Leno Show Moves to Prime Time


Moving Jay Leno to prime time is another bold stroke from NBC Universal CEO Jeff Zucker. But will it pay off?

I have to admit: I admire Jeff Zucker. Sure, the NBC Universal chief executive is a tad hyperactive and can be a little glib. And his elbows are sharp enough that a lot of folks in Hollywood complain of perpetually sore ribs. But in moving his business ahead, the guy sure knows how to find—and exploit—the things that other people miss. This is the guy who virtually invented "supersize" TV shows that added a few extra minutes to some of NBC's then-hot shows to keep viewers from flipping the channel.

His latest gambit is moving late-night talk show host Jay Leno to prime time, and it strikes me as exactly the kind of thing that other executives are probably pounding their heads over this morning and saying, "Why the heck didn't I think of that?" But will it work? I'd have to call it a long shot (and that's only because I like the guy).

Competing with Cop Shows

NBC clearly has the rap down. In a press conference, it promoted The Jay Leno Show as five nights a week of 10 p.m. counterprogramming against the seemingly endless stream of lame-brain cop and legal shows that are sinking faster in the ratings than a dying patient on ER. "Clearly today's viewers have an appetite for live, topical programming, and that's what we're bringing to prime time," says Marc Graboff, co-chairman of NBC Entertainment. And darn if he might not be right: This is the network, after all, that hurried up some prime-time outtakes from its hilarious Saturday Night Live segments on Sarah Palin and other candidates, scoring some much-needed Nielsen points.

Jay is another matter. He's plenty funny and has a pretty good-size audience—4.6 million folks a night for his 11:30 gig, according to Nielsen. (That's about 1 million more viewers than David Letterman's show on CBS (CBS).) But that's still way, way down from a show like NBC's Law & Order: Special Victims Unit, which brings in 9 million viewers, or even the slowly slipping-away ER, mercifully in its last season and drawing 7.7 million viewers.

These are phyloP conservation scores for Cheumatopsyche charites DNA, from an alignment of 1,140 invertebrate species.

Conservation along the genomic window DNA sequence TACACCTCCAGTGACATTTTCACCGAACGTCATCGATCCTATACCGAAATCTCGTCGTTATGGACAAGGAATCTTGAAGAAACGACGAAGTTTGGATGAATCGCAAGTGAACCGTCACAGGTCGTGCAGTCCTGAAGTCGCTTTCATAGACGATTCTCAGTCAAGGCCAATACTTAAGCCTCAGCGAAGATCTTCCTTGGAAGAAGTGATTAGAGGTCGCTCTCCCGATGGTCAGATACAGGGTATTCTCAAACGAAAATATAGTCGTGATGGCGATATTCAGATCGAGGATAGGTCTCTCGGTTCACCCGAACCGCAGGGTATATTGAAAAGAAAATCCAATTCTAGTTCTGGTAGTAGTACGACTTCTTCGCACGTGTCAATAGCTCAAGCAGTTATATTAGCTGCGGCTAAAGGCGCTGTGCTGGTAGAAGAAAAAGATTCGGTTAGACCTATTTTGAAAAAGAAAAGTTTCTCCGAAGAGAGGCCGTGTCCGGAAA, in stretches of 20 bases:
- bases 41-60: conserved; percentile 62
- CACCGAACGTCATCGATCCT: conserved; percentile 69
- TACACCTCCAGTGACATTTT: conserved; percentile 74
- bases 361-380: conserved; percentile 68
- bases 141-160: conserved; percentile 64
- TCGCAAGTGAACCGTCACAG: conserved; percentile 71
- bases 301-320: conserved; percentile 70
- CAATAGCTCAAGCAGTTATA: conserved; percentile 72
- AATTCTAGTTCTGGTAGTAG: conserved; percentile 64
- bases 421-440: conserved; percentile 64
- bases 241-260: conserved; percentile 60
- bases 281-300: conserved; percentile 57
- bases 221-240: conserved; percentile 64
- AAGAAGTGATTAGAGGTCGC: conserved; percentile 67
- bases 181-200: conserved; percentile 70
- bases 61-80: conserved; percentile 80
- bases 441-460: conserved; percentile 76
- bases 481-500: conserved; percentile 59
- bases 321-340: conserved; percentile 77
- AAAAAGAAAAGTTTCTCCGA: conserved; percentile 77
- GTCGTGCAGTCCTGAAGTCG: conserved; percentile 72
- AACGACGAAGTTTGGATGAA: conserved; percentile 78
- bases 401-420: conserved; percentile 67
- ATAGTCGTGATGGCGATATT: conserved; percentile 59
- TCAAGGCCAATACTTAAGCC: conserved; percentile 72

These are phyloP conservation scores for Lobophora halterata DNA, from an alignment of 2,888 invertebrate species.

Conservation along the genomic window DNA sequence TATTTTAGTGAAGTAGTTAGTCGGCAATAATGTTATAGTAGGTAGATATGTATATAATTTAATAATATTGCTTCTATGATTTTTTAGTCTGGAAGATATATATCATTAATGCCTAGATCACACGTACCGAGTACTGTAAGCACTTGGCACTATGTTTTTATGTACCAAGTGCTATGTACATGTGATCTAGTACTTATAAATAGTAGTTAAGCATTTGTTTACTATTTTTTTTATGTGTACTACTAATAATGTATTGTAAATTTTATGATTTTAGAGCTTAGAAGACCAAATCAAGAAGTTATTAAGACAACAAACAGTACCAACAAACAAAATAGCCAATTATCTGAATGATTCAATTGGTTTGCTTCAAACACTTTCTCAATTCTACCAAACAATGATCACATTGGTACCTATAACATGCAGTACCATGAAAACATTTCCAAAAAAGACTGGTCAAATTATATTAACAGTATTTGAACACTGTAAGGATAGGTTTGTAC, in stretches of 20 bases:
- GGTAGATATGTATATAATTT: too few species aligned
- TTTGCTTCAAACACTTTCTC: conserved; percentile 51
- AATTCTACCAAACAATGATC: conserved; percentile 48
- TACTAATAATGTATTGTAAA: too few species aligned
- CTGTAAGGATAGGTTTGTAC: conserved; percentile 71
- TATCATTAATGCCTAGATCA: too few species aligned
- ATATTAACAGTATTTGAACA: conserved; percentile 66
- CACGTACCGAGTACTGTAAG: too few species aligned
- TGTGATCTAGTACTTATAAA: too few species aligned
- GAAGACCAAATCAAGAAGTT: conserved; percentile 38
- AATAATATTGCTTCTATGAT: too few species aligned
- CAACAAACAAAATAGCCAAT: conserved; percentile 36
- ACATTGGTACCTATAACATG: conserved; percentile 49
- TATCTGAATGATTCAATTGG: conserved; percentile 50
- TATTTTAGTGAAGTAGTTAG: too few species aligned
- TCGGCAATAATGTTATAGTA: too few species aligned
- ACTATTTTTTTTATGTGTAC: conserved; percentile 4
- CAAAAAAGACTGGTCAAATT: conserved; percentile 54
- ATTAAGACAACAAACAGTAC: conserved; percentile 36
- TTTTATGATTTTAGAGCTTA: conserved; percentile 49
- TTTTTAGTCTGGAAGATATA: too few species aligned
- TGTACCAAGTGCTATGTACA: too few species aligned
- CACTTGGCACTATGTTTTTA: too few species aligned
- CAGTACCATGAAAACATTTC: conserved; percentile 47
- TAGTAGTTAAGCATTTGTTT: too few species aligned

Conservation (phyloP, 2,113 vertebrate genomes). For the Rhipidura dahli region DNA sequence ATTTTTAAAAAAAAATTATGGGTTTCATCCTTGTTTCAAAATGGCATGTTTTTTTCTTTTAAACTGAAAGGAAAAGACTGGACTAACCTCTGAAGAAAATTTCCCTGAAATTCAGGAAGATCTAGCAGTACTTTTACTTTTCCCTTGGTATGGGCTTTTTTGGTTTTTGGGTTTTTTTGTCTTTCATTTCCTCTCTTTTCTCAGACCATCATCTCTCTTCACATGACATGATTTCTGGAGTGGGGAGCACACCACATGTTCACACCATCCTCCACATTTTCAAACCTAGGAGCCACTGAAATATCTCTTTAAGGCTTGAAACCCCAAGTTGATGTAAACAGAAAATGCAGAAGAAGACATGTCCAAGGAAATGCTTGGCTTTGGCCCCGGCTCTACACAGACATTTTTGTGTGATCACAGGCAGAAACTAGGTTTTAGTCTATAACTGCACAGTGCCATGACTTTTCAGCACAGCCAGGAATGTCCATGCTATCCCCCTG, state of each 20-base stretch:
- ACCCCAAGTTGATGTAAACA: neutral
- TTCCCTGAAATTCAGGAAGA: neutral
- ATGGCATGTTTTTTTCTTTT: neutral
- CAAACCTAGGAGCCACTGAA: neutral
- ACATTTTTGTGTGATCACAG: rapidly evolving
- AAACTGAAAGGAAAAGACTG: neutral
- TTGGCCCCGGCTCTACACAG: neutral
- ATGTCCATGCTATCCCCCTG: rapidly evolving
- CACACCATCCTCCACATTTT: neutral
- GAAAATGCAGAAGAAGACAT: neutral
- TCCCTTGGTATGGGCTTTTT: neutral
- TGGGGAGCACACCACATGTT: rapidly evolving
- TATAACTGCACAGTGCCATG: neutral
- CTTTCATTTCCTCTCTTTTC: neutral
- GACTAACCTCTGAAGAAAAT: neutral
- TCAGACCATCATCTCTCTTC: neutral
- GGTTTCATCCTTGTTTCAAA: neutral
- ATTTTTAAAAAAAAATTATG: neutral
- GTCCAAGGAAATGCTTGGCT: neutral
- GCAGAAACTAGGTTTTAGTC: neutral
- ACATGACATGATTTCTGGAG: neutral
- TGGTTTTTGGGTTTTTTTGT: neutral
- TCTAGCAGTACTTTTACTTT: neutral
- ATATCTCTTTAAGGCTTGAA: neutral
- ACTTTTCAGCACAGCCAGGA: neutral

O.K., so you say I should give Jay a break: Most people usually nod off by the time Jay hits the tube at 11:30. More folks are watching TV at 10 p.m. anyway, and they'll probably stick around for Jay's monologue, or his "Jaywalking" bit walking through Universal's theme park and interviewing any lame movie star waddling by. I'll buy that. In fact, Nielsen says HUT use (that's Nielsen-speak for homes using TVs) is up by about 50% at 10 p.m. over the 11:30 time slot. So, heck, let's hike Jay's 4.6 million viewers by, say, 50%, giving him the benefit of the doubt. That means he gets a whopping 6.9 million viewers, or not much more than the number of folks who tuned in this year to NBC's snorefest, Las Vegas.

The Price May Be Right

Maybe I'm underestimating Jeff Zucker & Co. This is not just about drawing big audiences. This is about packing the bottom line. Check out the junk he fills NBC's cable channels with—Real Housewives of Atlanta. (Oh, please.) But the cable channels make money, buckets of it, by creating cheap shows that bring in enough viewers to ring the registers. Jay should do that as well. He's likely to get a $30 million salary, but his shows will only cost $2 million a week or so to produce, even with his salary factored in. Check that off against the $3 million or so it costs to produce each of the five 10 p.m. shows that NBC puts in the time slots that Jay will replace, and you're mucho millions ahead.

This is not to suggest Zucker should get ready to do some victory laps—at least, not just yet. He did manage to keep Jay from jumping to ABC. (Leno says that was a rumor started by "a disgruntled employee—me.") Will Jay's old viewers still stick around to watch Conan O'Brien at 11:30 after Jay has tickled their funny bones? And will the folks who follow Jay to the new time slot have the right demographics for TV advertisers? Jay's viewers have a median age of 55, according to Nielsen, compared with the average NBC 10 p.m. viewer of about 52. Might not sound like much to you and me, but to advertisers who think consumers are no longer relevant after the age of 54 this is serious stuff. (Indeed, Jay's ads sell for $43,100 for 30 seconds, according to Nielsen, compared with NBC's $152,000 price tag for its regularly scheduled shows.)

Let's just say that Jay does bring in those 7 million or so viewers after moving to 10 p.m, and he gets a nice bump up in ad sales, maybe to, say, $110,000 for 30 seconds. Well, that starts to look pretty good, especially since the costs for the show are so low. "This is a show that could also be great for product placements," adds Brad Adgate, a senior vice-president at Horizon Media Research. Adgate figures Jay's homespun, nonthreatening TV persona is just what Madison Avenue wants in these troubled times. Maybe.

Too Much Jay?

But can America take five nights a week of Jay Leno in prime time, no matter how saccharine his delivery? I recall that TV viewers OD'd on too many days of Regis Philbin and his monocolored ties on Who Wants to Be a Millionaire? Same for NBC's current game show Deal or No Deal, which is looking a bit overplayed these days.

All of which means that, once his show starts airing this fall, Jay had better bring something new to prime time. That brings me back to Jeff Zucker, who somehow always manages to come up with something that, at the very least, is interesting. Sometimes it works, too.

Grover is Los Angeles bureau chief for BusinessWeek.

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